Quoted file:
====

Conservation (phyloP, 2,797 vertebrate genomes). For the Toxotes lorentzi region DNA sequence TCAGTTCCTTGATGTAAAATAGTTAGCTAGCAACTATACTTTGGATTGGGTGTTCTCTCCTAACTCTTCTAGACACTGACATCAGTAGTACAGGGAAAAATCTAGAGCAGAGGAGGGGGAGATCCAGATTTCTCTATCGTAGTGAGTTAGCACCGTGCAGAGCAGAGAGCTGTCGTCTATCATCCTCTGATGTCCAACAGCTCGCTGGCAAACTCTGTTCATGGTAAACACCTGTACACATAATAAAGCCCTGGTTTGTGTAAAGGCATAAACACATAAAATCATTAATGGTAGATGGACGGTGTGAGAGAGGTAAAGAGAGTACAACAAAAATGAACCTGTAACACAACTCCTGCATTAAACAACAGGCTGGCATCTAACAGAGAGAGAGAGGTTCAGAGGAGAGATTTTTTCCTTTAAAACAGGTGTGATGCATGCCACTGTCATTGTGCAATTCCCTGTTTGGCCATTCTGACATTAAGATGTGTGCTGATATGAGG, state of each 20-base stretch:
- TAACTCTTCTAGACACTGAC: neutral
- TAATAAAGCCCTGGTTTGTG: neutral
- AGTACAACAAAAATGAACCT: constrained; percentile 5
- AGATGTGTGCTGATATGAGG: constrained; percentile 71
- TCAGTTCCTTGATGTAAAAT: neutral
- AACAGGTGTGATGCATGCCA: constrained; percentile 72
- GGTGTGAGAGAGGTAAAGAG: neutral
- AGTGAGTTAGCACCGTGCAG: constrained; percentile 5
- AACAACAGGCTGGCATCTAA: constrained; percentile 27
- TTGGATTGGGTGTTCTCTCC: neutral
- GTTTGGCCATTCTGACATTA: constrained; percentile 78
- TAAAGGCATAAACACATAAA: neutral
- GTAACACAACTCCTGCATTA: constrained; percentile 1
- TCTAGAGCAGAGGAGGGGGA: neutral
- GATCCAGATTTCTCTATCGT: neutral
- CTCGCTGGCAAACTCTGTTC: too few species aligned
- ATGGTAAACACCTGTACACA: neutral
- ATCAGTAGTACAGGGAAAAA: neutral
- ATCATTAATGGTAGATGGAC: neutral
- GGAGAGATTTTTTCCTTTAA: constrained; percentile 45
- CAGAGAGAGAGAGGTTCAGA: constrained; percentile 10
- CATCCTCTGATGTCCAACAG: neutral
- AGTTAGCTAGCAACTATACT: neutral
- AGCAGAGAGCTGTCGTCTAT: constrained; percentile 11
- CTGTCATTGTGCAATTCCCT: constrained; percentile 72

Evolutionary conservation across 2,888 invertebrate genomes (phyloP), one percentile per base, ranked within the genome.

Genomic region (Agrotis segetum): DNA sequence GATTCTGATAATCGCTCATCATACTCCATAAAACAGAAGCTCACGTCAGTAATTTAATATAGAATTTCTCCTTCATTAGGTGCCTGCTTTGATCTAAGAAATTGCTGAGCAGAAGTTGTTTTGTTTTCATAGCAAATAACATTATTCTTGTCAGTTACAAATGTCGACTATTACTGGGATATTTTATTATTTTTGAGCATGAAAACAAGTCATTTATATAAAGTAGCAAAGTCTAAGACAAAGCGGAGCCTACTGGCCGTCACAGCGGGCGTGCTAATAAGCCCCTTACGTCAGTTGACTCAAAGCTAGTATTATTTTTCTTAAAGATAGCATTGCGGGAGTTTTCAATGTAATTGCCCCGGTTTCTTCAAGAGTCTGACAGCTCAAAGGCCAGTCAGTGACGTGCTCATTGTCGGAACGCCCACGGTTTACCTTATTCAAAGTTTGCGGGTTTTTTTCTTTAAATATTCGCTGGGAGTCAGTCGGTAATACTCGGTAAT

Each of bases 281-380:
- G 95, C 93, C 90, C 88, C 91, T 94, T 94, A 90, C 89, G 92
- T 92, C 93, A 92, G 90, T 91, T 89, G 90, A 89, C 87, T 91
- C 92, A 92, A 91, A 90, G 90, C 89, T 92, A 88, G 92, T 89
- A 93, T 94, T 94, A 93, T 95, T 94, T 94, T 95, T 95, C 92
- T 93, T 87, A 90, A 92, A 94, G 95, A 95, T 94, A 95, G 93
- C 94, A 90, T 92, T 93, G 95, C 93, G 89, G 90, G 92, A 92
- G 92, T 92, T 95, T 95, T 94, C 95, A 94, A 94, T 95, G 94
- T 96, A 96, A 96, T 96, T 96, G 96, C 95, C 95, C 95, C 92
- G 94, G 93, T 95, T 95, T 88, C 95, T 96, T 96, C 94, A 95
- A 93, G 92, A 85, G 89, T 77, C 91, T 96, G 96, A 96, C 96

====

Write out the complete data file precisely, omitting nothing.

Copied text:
Conservation (phyloP, 2,797 vertebrate genomes). For the Toxotes lorentzi region DNA sequence TCAGTTCCTTGATGTAAAATAGTTAGCTAGCAACTATACTTTGGATTGGGTGTTCTCTCCTAACTCTTCTAGACACTGACATCAGTAGTACAGGGAAAAATCTAGAGCAGAGGAGGGGGAGATCCAGATTTCTCTATCGTAGTGAGTTAGCACCGTGCAGAGCAGAGAGCTGTCGTCTATCATCCTCTGATGTCCAACAGCTCGCTGGCAAACTCTGTTCATGGTAAACACCTGTACACATAATAAAGCCCTGGTTTGTGTAAAGGCATAAACACATAAAATCATTAATGGTAGATGGACGGTGTGAGAGAGGTAAAGAGAGTACAACAAAAATGAACCTGTAACACAACTCCTGCATTAAACAACAGGCTGGCATCTAACAGAGAGAGAGAGGTTCAGAGGAGAGATTTTTTCCTTTAAAACAGGTGTGATGCATGCCACTGTCATTGTGCAATTCCCTGTTTGGCCATTCTGACATTAAGATGTGTGCTGATATGAGG, state of each 20-base stretch:
- TAACTCTTCTAGACACTGAC: neutral
- TAATAAAGCCCTGGTTTGTG: neutral
- AGTACAACAAAAATGAACCT: constrained; percentile 5
- AGATGTGTGCTGATATGAGG: constrained; percentile 71
- TCAGTTCCTTGATGTAAAAT: neutral
- AACAGGTGTGATGCATGCCA: constrained; percentile 72
- GGTGTGAGAGAGGTAAAGAG: neutral
- AGTGAGTTAGCACCGTGCAG: constrained; percentile 5
- AACAACAGGCTGGCATCTAA: constrained; percentile 27
- TTGGATTGGGTGTTCTCTCC: neutral
- GTTTGGCCATTCTGACATTA: constrained; percentile 78
- TAAAGGCATAAACACATAAA: neutral
- GTAACACAACTCCTGCATTA: constrained; percentile 1
- TCTAGAGCAGAGGAGGGGGA: neutral
- GATCCAGATTTCTCTATCGT: neutral
- CTCGCTGGCAAACTCTGTTC: too few species aligned
- ATGGTAAACACCTGTACACA: neutral
- ATCAGTAGTACAGGGAAAAA: neutral
- ATCATTAATGGTAGATGGAC: neutral
- GGAGAGATTTTTTCCTTTAA: constrained; percentile 45
- CAGAGAGAGAGAGGTTCAGA: constrained; percentile 10
- CATCCTCTGATGTCCAACAG: neutral
- AGTTAGCTAGCAACTATACT: neutral
- AGCAGAGAGCTGTCGTCTAT: constrained; percentile 11
- CTGTCATTGTGCAATTCCCT: constrained; percentile 72

Evolutionary conservation across 2,888 invertebrate genomes (phyloP), one percentile per base, ranked within the genome.

Genomic region (Agrotis segetum): DNA sequence GATTCTGATAATCGCTCATCATACTCCATAAAACAGAAGCTCACGTCAGTAATTTAATATAGAATTTCTCCTTCATTAGGTGCCTGCTTTGATCTAAGAAATTGCTGAGCAGAAGTTGTTTTGTTTTCATAGCAAATAACATTATTCTTGTCAGTTACAAATGTCGACTATTACTGGGATATTTTATTATTTTTGAGCATGAAAACAAGTCATTTATATAAAGTAGCAAAGTCTAAGACAAAGCGGAGCCTACTGGCCGTCACAGCGGGCGTGCTAATAAGCCCCTTACGTCAGTTGACTCAAAGCTAGTATTATTTTTCTTAAAGATAGCATTGCGGGAGTTTTCAATGTAATTGCCCCGGTTTCTTCAAGAGTCTGACAGCTCAAAGGCCAGTCAGTGACGTGCTCATTGTCGGAACGCCCACGGTTTACCTTATTCAAAGTTTGCGGGTTTTTTTCTTTAAATATTCGCTGGGAGTCAGTCGGTAATACTCGGTAAT

Each of bases 281-380:
- G 95, C 93, C 90, C 88, C 91, T 94, T 94, A 90, C 89, G 92
- T 92, C 93, A 92, G 90, T 91, T 89, G 90, A 89, C 87, T 91
- C 92, A 92, A 91, A 90, G 90, C 89, T 92, A 88, G 92, T 89
- A 93, T 94, T 94, A 93, T 95, T 94, T 94, T 95, T 95, C 92
- T 93, T 87, A 90, A 92, A 94, G 95, A 95, T 94, A 95, G 93
- C 94, A 90, T 92, T 93, G 95, C 93, G 89, G 90, G 92, A 92
- G 92, T 92, T 95, T 95, T 94, C 95, A 94, A 94, T 95, G 94
- T 96, A 96, A 96, T 96, T 96, G 96, C 95, C 95, C 95, C 92
- G 94, G 93, T 95, T 95, T 88, C 95, T 96, T 96, C 94, A 95
- A 93, G 92, A 85, G 89, T 77, C 91, T 96, G 96, A 96, C 96